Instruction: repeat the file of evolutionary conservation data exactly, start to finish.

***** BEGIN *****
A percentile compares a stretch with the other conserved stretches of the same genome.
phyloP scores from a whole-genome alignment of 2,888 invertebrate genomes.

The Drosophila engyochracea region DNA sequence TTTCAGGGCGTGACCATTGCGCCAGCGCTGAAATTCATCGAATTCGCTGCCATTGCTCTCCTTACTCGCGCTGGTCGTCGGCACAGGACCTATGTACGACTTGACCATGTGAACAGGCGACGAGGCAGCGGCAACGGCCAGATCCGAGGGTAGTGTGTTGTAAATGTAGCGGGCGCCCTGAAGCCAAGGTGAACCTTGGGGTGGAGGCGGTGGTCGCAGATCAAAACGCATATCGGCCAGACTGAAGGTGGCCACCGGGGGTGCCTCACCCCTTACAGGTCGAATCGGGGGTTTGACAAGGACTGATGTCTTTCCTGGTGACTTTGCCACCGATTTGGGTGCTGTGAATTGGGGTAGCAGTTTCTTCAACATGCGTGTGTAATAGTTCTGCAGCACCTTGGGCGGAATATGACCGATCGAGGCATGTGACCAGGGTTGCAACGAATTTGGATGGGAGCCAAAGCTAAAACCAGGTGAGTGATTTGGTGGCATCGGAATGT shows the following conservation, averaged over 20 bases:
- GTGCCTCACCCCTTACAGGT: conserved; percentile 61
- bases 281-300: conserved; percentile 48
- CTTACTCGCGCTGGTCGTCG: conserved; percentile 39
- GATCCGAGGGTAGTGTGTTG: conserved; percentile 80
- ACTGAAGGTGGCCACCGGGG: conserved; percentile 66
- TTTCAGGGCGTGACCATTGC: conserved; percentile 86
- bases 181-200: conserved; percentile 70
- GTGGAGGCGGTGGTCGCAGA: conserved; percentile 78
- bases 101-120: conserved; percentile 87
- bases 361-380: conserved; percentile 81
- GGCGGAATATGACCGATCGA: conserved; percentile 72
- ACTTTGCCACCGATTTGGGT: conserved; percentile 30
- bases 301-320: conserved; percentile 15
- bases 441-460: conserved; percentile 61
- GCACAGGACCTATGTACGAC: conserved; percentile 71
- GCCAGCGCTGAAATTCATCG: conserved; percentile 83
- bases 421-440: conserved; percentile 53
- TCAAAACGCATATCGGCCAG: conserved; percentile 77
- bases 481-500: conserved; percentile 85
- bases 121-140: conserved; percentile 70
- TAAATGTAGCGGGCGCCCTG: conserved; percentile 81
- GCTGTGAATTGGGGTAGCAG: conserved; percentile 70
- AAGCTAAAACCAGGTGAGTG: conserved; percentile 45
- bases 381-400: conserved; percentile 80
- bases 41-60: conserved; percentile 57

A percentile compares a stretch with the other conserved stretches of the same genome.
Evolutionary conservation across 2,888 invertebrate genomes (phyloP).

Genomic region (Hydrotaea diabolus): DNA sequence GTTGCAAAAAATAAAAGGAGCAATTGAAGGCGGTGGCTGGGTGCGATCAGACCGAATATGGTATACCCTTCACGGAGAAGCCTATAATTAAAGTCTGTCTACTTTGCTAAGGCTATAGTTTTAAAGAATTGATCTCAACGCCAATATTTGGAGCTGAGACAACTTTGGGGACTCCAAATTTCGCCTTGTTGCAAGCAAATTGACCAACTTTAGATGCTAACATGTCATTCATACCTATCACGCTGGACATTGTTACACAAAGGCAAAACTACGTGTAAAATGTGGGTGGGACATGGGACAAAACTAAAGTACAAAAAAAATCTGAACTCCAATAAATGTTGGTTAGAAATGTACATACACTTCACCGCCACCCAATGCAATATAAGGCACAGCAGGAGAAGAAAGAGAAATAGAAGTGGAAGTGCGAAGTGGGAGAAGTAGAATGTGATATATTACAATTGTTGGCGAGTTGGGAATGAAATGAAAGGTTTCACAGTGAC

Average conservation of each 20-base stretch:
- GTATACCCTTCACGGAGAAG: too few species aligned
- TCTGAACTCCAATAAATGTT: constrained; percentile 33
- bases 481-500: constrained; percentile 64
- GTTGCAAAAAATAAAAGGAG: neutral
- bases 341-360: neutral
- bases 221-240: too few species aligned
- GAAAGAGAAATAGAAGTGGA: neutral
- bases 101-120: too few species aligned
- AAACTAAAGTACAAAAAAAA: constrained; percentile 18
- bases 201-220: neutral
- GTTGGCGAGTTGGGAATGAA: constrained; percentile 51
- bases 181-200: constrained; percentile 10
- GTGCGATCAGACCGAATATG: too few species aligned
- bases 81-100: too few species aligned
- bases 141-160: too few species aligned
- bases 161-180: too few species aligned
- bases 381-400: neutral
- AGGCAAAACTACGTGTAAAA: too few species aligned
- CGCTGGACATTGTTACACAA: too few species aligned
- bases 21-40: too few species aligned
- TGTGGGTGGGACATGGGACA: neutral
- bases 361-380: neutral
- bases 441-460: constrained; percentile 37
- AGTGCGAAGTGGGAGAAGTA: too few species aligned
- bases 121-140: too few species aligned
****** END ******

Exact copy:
A percentile compares a stretch with the other conserved stretches of the same genome.
phyloP scores from a whole-genome alignment of 2,888 invertebrate genomes.

The Drosophila engyochracea region DNA sequence TTTCAGGGCGTGACCATTGCGCCAGCGCTGAAATTCATCGAATTCGCTGCCATTGCTCTCCTTACTCGCGCTGGTCGTCGGCACAGGACCTATGTACGACTTGACCATGTGAACAGGCGACGAGGCAGCGGCAACGGCCAGATCCGAGGGTAGTGTGTTGTAAATGTAGCGGGCGCCCTGAAGCCAAGGTGAACCTTGGGGTGGAGGCGGTGGTCGCAGATCAAAACGCATATCGGCCAGACTGAAGGTGGCCACCGGGGGTGCCTCACCCCTTACAGGTCGAATCGGGGGTTTGACAAGGACTGATGTCTTTCCTGGTGACTTTGCCACCGATTTGGGTGCTGTGAATTGGGGTAGCAGTTTCTTCAACATGCGTGTGTAATAGTTCTGCAGCACCTTGGGCGGAATATGACCGATCGAGGCATGTGACCAGGGTTGCAACGAATTTGGATGGGAGCCAAAGCTAAAACCAGGTGAGTGATTTGGTGGCATCGGAATGT shows the following conservation, averaged over 20 bases:
- GTGCCTCACCCCTTACAGGT: conserved; percentile 61
- bases 281-300: conserved; percentile 48
- CTTACTCGCGCTGGTCGTCG: conserved; percentile 39
- GATCCGAGGGTAGTGTGTTG: conserved; percentile 80
- ACTGAAGGTGGCCACCGGGG: conserved; percentile 66
- TTTCAGGGCGTGACCATTGC: conserved; percentile 86
- bases 181-200: conserved; percentile 70
- GTGGAGGCGGTGGTCGCAGA: conserved; percentile 78
- bases 101-120: conserved; percentile 87
- bases 361-380: conserved; percentile 81
- GGCGGAATATGACCGATCGA: conserved; percentile 72
- ACTTTGCCACCGATTTGGGT: conserved; percentile 30
- bases 301-320: conserved; percentile 15
- bases 441-460: conserved; percentile 61
- GCACAGGACCTATGTACGAC: conserved; percentile 71
- GCCAGCGCTGAAATTCATCG: conserved; percentile 83
- bases 421-440: conserved; percentile 53
- TCAAAACGCATATCGGCCAG: conserved; percentile 77
- bases 481-500: conserved; percentile 85
- bases 121-140: conserved; percentile 70
- TAAATGTAGCGGGCGCCCTG: conserved; percentile 81
- GCTGTGAATTGGGGTAGCAG: conserved; percentile 70
- AAGCTAAAACCAGGTGAGTG: conserved; percentile 45
- bases 381-400: conserved; percentile 80
- bases 41-60: conserved; percentile 57

A percentile compares a stretch with the other conserved stretches of the same genome.
Evolutionary conservation across 2,888 invertebrate genomes (phyloP).

Genomic region (Hydrotaea diabolus): DNA sequence GTTGCAAAAAATAAAAGGAGCAATTGAAGGCGGTGGCTGGGTGCGATCAGACCGAATATGGTATACCCTTCACGGAGAAGCCTATAATTAAAGTCTGTCTACTTTGCTAAGGCTATAGTTTTAAAGAATTGATCTCAACGCCAATATTTGGAGCTGAGACAACTTTGGGGACTCCAAATTTCGCCTTGTTGCAAGCAAATTGACCAACTTTAGATGCTAACATGTCATTCATACCTATCACGCTGGACATTGTTACACAAAGGCAAAACTACGTGTAAAATGTGGGTGGGACATGGGACAAAACTAAAGTACAAAAAAAATCTGAACTCCAATAAATGTTGGTTAGAAATGTACATACACTTCACCGCCACCCAATGCAATATAAGGCACAGCAGGAGAAGAAAGAGAAATAGAAGTGGAAGTGCGAAGTGGGAGAAGTAGAATGTGATATATTACAATTGTTGGCGAGTTGGGAATGAAATGAAAGGTTTCACAGTGAC

Average conservation of each 20-base stretch:
- GTATACCCTTCACGGAGAAG: too few species aligned
- TCTGAACTCCAATAAATGTT: constrained; percentile 33
- bases 481-500: constrained; percentile 64
- GTTGCAAAAAATAAAAGGAG: neutral
- bases 341-360: neutral
- bases 221-240: too few species aligned
- GAAAGAGAAATAGAAGTGGA: neutral
- bases 101-120: too few species aligned
- AAACTAAAGTACAAAAAAAA: constrained; percentile 18
- bases 201-220: neutral
- GTTGGCGAGTTGGGAATGAA: constrained; percentile 51
- bases 181-200: constrained; percentile 10
- GTGCGATCAGACCGAATATG: too few species aligned
- bases 81-100: too few species aligned
- bases 141-160: too few species aligned
- bases 161-180: too few species aligned
- bases 381-400: neutral
- AGGCAAAACTACGTGTAAAA: too few species aligned
- CGCTGGACATTGTTACACAA: too few species aligned
- bases 21-40: too few species aligned
- TGTGGGTGGGACATGGGACA: neutral
- bases 361-380: neutral
- bases 441-460: constrained; percentile 37
- AGTGCGAAGTGGGAGAAGTA: too few species aligned
- bases 121-140: too few species aligned